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Micah Fairchild The Top 5 Open-Source Learning Management Software Systems

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 By Micah Fairchild

Decoding the Differences Between Open-Source LMS Systems

Like many other business functions, Human Resources has not been insulated from recent economic woes and is (like accounting, finance, and others) increasingly being called to "do more with less". This new reality of fewer resources (i.e. human, financial, and physical) has caused a number of companies to venture outside of the traditional software paradigm and into open-source territory for HR software. In fact, open-source HR adoption may well be on the rise, as a 2010 Accenture study found that 69% of organizations expect to increase open-source investments, and just over 33% indicated expectations for migrating mission-critical operations like human resources to happen soon.

Within HR, few functional areas are as ripe for open-source HR application deployment as Learning Management Systems (LMS) due to the relative maturity of the software offerings. E-learning has now been with us for decades, m-learning is finding a solid foothold in organizational strategy, and increased attention has been garnered for rapid, cost-effective learning solutions that happen outside of the traditional classroom. Yet, thanks to the efforts of educational institutions worldwide, Learning Management Systems have also received an influx of development and maturity from inside the classroom as well—from K-12 on up to doctoral-granting schools. Regardless of deployment location though, the focus has been the same; how to help learners understand and apply information in the most effective and efficient way.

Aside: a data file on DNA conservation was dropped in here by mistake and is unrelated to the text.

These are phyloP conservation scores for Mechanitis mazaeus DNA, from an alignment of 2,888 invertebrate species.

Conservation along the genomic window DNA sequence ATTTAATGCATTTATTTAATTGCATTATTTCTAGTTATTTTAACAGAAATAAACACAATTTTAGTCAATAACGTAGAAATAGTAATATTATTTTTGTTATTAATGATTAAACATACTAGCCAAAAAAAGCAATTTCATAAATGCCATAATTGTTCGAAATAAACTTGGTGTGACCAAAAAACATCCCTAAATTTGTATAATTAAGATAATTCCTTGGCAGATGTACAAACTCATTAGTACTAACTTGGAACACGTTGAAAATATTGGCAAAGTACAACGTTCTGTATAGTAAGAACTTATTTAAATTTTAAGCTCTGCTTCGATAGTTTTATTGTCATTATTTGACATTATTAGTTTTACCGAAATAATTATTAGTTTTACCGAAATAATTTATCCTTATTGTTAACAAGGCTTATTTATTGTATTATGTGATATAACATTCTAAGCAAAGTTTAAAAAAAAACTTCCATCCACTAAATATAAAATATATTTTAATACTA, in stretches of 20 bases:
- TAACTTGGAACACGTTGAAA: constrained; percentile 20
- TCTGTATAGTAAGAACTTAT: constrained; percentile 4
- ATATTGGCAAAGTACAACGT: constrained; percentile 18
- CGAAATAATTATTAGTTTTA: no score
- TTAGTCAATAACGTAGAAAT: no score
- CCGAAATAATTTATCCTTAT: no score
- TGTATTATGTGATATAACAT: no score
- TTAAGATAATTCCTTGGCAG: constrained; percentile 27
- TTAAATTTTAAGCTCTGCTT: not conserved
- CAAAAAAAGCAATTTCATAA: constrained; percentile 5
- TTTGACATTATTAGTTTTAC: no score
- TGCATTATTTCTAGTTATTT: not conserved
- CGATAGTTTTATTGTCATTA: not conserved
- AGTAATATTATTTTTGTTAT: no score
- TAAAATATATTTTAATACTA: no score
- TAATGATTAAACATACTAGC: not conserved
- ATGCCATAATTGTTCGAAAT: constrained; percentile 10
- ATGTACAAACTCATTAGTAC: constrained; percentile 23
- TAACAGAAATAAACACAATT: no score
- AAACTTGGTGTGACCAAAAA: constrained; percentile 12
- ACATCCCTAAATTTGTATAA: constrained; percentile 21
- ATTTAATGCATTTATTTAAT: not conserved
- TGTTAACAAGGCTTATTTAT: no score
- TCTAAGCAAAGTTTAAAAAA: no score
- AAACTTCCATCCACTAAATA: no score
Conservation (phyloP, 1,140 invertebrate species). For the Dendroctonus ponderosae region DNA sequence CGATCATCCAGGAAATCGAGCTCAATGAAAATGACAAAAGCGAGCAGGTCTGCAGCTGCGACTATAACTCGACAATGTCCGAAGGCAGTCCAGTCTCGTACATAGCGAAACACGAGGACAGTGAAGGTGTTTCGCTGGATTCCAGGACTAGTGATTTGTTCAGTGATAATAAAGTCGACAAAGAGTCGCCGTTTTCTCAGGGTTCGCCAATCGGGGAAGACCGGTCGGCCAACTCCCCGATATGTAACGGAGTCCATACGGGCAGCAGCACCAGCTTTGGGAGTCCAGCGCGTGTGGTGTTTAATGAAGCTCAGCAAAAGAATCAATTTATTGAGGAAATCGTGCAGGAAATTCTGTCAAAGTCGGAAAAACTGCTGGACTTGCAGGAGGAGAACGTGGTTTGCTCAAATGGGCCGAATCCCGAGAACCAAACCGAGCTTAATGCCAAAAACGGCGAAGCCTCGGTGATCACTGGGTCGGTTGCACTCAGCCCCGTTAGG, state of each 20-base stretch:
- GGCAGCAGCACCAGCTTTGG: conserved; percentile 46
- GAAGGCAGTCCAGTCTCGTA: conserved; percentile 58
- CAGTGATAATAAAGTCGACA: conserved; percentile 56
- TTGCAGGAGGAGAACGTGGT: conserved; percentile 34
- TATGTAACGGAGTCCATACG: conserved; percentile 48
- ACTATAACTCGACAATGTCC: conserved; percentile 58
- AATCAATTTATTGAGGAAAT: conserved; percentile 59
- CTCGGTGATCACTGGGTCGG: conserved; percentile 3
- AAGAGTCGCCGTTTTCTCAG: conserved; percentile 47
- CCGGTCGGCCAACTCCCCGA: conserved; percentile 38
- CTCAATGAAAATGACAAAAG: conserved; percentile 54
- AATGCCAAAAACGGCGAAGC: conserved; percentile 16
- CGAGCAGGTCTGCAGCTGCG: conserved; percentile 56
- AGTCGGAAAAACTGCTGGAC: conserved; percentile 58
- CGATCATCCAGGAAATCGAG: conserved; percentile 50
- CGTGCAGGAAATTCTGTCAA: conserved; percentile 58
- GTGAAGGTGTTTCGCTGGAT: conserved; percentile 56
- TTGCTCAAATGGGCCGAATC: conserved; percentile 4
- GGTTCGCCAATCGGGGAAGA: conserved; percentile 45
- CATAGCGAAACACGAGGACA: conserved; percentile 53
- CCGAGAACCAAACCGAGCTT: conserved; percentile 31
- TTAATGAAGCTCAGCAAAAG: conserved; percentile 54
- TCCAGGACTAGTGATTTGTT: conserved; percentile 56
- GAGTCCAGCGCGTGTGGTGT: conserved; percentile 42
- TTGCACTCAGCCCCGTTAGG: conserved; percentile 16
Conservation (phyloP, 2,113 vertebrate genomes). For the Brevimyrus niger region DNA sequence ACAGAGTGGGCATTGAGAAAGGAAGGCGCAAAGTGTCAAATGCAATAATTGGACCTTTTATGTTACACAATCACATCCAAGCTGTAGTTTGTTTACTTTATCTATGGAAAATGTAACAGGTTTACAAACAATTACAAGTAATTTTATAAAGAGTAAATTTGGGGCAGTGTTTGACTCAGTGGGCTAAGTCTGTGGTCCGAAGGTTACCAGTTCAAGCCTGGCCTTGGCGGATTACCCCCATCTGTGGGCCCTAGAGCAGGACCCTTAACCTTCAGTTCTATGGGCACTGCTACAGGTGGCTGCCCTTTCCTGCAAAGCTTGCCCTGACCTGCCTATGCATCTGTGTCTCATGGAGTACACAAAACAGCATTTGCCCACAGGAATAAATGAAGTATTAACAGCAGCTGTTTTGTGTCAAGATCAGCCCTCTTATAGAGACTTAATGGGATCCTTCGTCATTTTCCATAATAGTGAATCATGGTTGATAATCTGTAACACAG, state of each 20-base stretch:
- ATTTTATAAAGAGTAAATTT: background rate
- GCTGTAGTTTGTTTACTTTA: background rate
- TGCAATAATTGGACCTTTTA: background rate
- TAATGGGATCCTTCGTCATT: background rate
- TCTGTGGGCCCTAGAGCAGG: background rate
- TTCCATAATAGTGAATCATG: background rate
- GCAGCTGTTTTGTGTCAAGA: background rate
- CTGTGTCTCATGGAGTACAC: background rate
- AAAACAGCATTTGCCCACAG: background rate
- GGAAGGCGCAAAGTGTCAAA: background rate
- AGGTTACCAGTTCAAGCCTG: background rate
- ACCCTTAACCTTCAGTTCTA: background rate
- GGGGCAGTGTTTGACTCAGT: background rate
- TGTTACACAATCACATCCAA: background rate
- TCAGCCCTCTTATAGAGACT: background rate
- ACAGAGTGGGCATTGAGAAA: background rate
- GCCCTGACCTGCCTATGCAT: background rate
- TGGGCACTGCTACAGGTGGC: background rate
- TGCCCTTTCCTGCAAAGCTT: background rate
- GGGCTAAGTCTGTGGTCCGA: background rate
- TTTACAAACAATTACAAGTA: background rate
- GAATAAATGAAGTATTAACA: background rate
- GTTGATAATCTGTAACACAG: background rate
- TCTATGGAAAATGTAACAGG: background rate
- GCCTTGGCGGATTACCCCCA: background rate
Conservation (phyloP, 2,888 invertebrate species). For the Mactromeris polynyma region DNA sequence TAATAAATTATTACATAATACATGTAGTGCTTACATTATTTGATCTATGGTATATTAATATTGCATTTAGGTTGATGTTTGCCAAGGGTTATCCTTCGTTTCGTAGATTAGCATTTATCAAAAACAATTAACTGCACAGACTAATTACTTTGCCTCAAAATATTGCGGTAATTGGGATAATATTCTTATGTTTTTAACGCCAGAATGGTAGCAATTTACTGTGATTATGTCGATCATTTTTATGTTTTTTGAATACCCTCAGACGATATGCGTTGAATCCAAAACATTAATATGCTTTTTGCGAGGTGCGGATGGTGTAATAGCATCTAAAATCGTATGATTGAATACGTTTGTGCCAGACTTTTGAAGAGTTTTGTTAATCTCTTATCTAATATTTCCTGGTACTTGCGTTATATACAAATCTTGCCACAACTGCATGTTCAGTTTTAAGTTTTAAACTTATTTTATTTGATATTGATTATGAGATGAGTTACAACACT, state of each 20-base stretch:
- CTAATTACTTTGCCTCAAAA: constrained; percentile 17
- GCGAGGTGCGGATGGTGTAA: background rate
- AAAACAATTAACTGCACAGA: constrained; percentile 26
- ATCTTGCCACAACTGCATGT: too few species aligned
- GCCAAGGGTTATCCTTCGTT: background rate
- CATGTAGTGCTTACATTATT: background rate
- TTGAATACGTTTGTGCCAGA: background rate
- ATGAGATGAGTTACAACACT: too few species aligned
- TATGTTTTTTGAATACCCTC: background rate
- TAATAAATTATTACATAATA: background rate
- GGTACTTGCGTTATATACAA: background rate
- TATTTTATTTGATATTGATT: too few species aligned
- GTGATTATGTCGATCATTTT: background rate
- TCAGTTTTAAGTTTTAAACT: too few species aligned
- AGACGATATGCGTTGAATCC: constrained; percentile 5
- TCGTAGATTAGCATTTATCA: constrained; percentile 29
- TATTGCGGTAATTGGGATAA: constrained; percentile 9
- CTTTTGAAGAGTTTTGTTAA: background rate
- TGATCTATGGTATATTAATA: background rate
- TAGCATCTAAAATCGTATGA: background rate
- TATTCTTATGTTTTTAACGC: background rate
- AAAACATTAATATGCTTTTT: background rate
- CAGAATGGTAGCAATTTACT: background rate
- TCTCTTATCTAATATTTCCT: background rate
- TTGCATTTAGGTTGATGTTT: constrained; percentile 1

Because open-source Learning Management Systems require little to no cost for software licensing (though myriad other costs do apply), more and more organizations have found the financial incentives for open-source HR implementations compelling. In turn, this has driven a boom in the vendor market for open-source LMS solutions, with additional source-code solutions being developed every day. The question is: how do you know which of these HR vendor solutions is right for you? Here, we discuss the major points and pitfalls of the major players in the LMS open-source market (in no particular order).

Open-Source Software Player # 1: Moodle

Ironically, though I just stated these solutions were in no particular order, Moodle (aka: Modular Object-Oriented Dynamic Learning Environment) tops the list as far as adoption, applicability, and favor. Using PHP and open source databases, this solution has the capability to create custom features (e.g. wikis, blogs, etc.); custom blocks (such as VoIP, and Peer-2-Peer elements like Skype); and has an integration package that allows the software to work well with additional open-source HR programs or tools like MySQL. Further (though not originally designed for corporate use), thanks to platform specifics, Moodle is flexible enough to be widely-scalable for full classes, stripped down for "blended" applications, or collaboration-based for activities (e.g. recruitment and onboarding initiatives). While flexible, these open-source HR applications, just like their commercial counterparts, require technical skills for software customization and integration with other HR systems.

Open-Source Software Player # 2: Sakai